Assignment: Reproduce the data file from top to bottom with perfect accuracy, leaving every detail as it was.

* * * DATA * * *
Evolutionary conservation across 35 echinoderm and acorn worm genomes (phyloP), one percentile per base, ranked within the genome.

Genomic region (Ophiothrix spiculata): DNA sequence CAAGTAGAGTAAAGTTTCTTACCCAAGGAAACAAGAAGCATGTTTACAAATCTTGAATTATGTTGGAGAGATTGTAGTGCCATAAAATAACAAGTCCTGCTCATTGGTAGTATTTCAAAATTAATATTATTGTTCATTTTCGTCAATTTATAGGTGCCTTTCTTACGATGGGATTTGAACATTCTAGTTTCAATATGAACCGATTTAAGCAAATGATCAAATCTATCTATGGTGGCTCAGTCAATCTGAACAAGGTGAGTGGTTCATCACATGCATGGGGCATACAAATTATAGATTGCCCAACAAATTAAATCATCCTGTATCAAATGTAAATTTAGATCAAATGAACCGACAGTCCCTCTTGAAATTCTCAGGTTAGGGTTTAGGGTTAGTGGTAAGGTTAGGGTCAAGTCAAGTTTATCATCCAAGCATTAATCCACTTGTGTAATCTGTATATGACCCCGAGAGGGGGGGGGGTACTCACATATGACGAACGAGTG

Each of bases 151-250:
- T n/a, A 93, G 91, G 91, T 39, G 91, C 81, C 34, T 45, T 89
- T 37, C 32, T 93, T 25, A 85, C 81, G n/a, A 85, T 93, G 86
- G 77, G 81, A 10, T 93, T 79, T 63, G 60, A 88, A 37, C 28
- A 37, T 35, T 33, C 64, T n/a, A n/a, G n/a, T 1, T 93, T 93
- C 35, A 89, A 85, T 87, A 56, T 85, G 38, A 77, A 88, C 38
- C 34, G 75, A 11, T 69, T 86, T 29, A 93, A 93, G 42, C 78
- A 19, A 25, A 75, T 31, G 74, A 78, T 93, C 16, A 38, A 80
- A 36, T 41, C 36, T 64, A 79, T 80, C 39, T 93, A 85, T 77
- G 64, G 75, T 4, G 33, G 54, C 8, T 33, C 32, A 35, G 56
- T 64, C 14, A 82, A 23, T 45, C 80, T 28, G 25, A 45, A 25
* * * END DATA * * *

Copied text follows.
Evolutionary conservation across 35 echinoderm and acorn worm genomes (phyloP), one percentile per base, ranked within the genome.

Genomic region (Ophiothrix spiculata): DNA sequence CAAGTAGAGTAAAGTTTCTTACCCAAGGAAACAAGAAGCATGTTTACAAATCTTGAATTATGTTGGAGAGATTGTAGTGCCATAAAATAACAAGTCCTGCTCATTGGTAGTATTTCAAAATTAATATTATTGTTCATTTTCGTCAATTTATAGGTGCCTTTCTTACGATGGGATTTGAACATTCTAGTTTCAATATGAACCGATTTAAGCAAATGATCAAATCTATCTATGGTGGCTCAGTCAATCTGAACAAGGTGAGTGGTTCATCACATGCATGGGGCATACAAATTATAGATTGCCCAACAAATTAAATCATCCTGTATCAAATGTAAATTTAGATCAAATGAACCGACAGTCCCTCTTGAAATTCTCAGGTTAGGGTTTAGGGTTAGTGGTAAGGTTAGGGTCAAGTCAAGTTTATCATCCAAGCATTAATCCACTTGTGTAATCTGTATATGACCCCGAGAGGGGGGGGGGTACTCACATATGACGAACGAGTG

Each of bases 151-250:
- T n/a, A 93, G 91, G 91, T 39, G 91, C 81, C 34, T 45, T 89
- T 37, C 32, T 93, T 25, A 85, C 81, G n/a, A 85, T 93, G 86
- G 77, G 81, A 10, T 93, T 79, T 63, G 60, A 88, A 37, C 28
- A 37, T 35, T 33, C 64, T n/a, A n/a, G n/a, T 1, T 93, T 93
- C 35, A 89, A 85, T 87, A 56, T 85, G 38, A 77, A 88, C 38
- C 34, G 75, A 11, T 69, T 86, T 29, A 93, A 93, G 42, C 78
- A 19, A 25, A 75, T 31, G 74, A 78, T 93, C 16, A 38, A 80
- A 36, T 41, C 36, T 64, A 79, T 80, C 39, T 93, A 85, T 77
- G 64, G 75, T 4, G 33, G 54, C 8, T 33, C 32, A 35, G 56
- T 64, C 14, A 82, A 23, T 45, C 80, T 28, G 25, A 45, A 25